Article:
SMITH & McDANNALD v. STATE INDUS. COM.Annotate this Case
SMITH & McDANNALD v. STATE INDUS. COM.
1928 OK 179
271 P. 142
133 Okla. 77
Case Number: 17961
Supreme Court of Oklahoma
SMITH & McDANNALD et al.
STATE INDUSTRIAL COM. et al.
¶0 1. Master and Servant--Workmen's Compensation Law--Review--Award Supported by Evidence not Disturbed.
Where an award of the State Industrial Commission is supported by any competent evidence, the same will not be disturbed on review by this court.
2. Same--Provisions of Law Liberally Construed.
The Workmen's Compensation Act of this state must be construed as a whole, and those laws enacted for the protection of labor should be liberally, rather than strictly, construed, both by the Industrial Commission and the Supreme Court, so as to give effect to the intention and purpose of the law.
3. Same--Purpose of Law.
The purpose of the Workmen's Compensation Law is to make industry bear the loss and burden of industrial accidents and to compensate labor for loss of earning power.
4. Same--Temporary Total Disability Compensable as Specific Injury Though Culminating in Permanent Partial Disability Also Compensable.
Under section 7290, C. O. S. 1921, as amended by chapter 61, sec. 6, Session Laws 1923, the State Industrial Commission may make an award for temporary total disability, as a specific injury, notwithstanding that the same may subsequently become a permanent partial disability for which compensation may be awarded.
Original action by Smith & McDannald et al. to review an award by the State Industrial Commission to Alvin James Branham. Affirmed.
Clayton B. Pierce and Burford, Miley, Hoffman & Burford, for petitioners.
Blanton, Osborn & Curtis, for respondents.
¶1 This is an original action filed in this court by plaintiffs in error, petitioners, to review an award made by the State Industrial Commission on the 16th day of October, 1926, wherein respondent Alvin James Branham was awarded $ 18 per week for temporary total disability, which order and judgment of the State Industrial Commission petitioners ask this court to vacate and set aside.
¶2 Petitioners allege eleven different grounds or reasons why said award of the Industrial Commission should be vacated and set aside, which may be considered under two heads:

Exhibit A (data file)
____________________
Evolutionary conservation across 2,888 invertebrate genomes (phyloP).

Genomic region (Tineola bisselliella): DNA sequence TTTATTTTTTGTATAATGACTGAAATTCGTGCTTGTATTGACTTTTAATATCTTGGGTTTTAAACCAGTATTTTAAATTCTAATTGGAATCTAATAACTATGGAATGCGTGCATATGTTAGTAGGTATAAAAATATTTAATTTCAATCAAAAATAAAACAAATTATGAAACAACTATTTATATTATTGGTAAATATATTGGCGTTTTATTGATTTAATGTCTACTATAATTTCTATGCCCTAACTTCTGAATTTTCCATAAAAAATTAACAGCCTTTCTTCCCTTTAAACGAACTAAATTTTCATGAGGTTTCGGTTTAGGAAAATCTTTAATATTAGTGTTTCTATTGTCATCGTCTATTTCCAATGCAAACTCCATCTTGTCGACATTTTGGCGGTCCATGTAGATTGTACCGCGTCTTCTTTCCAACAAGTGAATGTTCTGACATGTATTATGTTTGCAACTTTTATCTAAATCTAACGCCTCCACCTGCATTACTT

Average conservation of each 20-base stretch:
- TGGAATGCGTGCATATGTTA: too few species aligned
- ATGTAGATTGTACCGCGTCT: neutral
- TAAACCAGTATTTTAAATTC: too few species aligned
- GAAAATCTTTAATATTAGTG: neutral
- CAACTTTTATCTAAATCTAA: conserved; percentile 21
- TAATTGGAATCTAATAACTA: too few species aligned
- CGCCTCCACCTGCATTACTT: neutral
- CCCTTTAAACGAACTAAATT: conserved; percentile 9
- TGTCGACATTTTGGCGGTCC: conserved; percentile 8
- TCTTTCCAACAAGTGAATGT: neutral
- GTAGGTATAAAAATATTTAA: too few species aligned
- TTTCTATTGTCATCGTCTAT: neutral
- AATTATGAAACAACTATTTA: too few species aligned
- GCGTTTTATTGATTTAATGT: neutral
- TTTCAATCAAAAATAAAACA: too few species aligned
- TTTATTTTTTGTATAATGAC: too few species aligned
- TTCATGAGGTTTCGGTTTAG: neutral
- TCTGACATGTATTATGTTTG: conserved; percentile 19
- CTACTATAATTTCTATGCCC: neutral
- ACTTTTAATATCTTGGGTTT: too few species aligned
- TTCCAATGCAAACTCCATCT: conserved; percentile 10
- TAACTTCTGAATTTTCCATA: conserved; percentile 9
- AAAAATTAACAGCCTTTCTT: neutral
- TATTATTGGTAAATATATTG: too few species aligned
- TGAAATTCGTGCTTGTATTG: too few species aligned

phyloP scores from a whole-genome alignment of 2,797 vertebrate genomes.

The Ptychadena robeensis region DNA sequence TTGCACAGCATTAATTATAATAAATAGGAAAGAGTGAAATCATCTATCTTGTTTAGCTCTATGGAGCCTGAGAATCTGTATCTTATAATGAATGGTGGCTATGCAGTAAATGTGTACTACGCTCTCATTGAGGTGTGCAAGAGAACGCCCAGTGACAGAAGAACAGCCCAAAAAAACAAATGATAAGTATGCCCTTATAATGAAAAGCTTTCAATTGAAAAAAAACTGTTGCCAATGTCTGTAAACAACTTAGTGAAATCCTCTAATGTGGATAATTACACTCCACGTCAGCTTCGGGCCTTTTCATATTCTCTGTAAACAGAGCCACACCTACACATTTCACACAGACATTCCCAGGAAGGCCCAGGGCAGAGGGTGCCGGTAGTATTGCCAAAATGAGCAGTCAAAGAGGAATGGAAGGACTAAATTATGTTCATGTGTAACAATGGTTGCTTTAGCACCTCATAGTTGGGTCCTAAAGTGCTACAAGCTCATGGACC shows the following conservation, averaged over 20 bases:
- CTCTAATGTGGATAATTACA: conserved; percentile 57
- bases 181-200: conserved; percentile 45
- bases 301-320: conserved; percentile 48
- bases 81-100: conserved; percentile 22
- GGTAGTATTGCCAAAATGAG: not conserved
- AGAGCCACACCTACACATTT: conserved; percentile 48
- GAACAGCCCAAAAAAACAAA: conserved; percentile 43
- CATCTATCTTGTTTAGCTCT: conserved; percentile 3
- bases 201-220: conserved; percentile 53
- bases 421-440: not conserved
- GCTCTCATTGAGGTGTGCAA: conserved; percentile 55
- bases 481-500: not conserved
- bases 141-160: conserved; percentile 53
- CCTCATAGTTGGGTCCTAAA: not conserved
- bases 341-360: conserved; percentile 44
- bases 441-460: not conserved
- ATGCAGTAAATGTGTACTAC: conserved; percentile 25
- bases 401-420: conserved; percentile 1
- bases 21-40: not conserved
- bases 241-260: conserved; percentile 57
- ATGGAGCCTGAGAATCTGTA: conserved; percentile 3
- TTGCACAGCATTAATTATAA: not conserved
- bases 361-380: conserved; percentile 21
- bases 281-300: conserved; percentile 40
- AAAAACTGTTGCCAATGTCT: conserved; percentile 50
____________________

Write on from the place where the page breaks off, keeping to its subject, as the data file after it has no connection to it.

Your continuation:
(1) That the award is not supported by sufficient evidence and is contrary to the evidence.
(2) That the award was contrary to the law governing injuries of this character.
¶3 The facts are that on January 13, 1926, respondent, Alvin James Branham, while in the employ of Smith & McDannald Drilling Company, suffered an accidental injury arising out of and in the course of his employment by falling a distance of 80 feet from a derrick, resulting in an injury to his right knee and breaking several bones in his left foot and ankle. He was given medical attention; 10 days later broken bones were set and plaster of Paris cast applied. About 35 days later the cast was removed and he was given further treatment. Later is was decided that an operation was necessary to remove a bone in the left foot. He was operated on on June 3, 1926, and a fragment of bone in his left foot removed. He was dismissed from further treatment on or about July 1, 1926.
¶4 Following the accident, the employer, through its insurance carrier, commenced the payment of compensation at the rate of $ 18 per week. Soon after July 1, 1926, insurance carrier arbitrarily ceased payment of further compensation. Respondent later notified the Industrial Commission, and his claim was set for hearing on September 27, 1926. At the conclusion of the hearing the Commission found:
"That the respondent was still disabled from the performance of ordinary manual labor and that the degree and extent of the permanent disability could not be determined at that time."
¶5 The order of the Commission is as follows:
"The Commission is therefore of the opinion: That, by reason of the aforesaid facts, the respondent, or insurance carrier, should pay claimant compensation at the rate of $ 18 per week from September 14, 1926, to date, being four weeks to October 11, 1926, a total of $ 72, and continue to pay claimant compensation weekly during the period of disability heretofore described or until otherwise ordered by the Commission."
¶6 The evidence at this hearing disclosed that respondent was unable to do any kind of manual labor. Petitioners insist that it was the duty of the Commission to determine the extent of the injury and make an award under subdivision 3 of section 7290, C. O. S. 1921, as amended by chapter 61, sec. 6, Session Laws of 1923, which is as follows:
"In case of disability, partial in character, but permanent in quality, the compensation should be 66 2/3 per centum of the average weekly wages and should be paid to the employee for the period named in the schedule. * * *Foot--in the loss of a foot, 150 weeks. * * *For the permanent partial loss of use of a member or sight of an eye, 66 2/3 per centum of the average weekly wage during that portion of the number of weeks in the foregoing schedule provided for the loss of such member or sight of an eye in which the partial loss of use thereof, bears to the total loss of use of such member or sight of an eye. * * * The compensation for the foregoing specific injuries shall be in lieu of all other compensation except the benefits provided in section 7288 (the medical aid section)."
¶7 That it was the duty of the Industrial Commission under this law to determine from the evidence what per cent. of loss of the use of the foot respondent maintained and to make an award awarding that amount, and that this amount would be in lieu of all other compensation.
¶8 If this contention of petitioners is true, and the statute be so construed, it would work irreparable injury and harm to those the industrial law was intended to protect. For illustration, should the evidence disclose that respondent, after several months treatment and several operations, should lose only one per cent. of the use of his foot, then he would only be entitled to one and one-half week's compensation.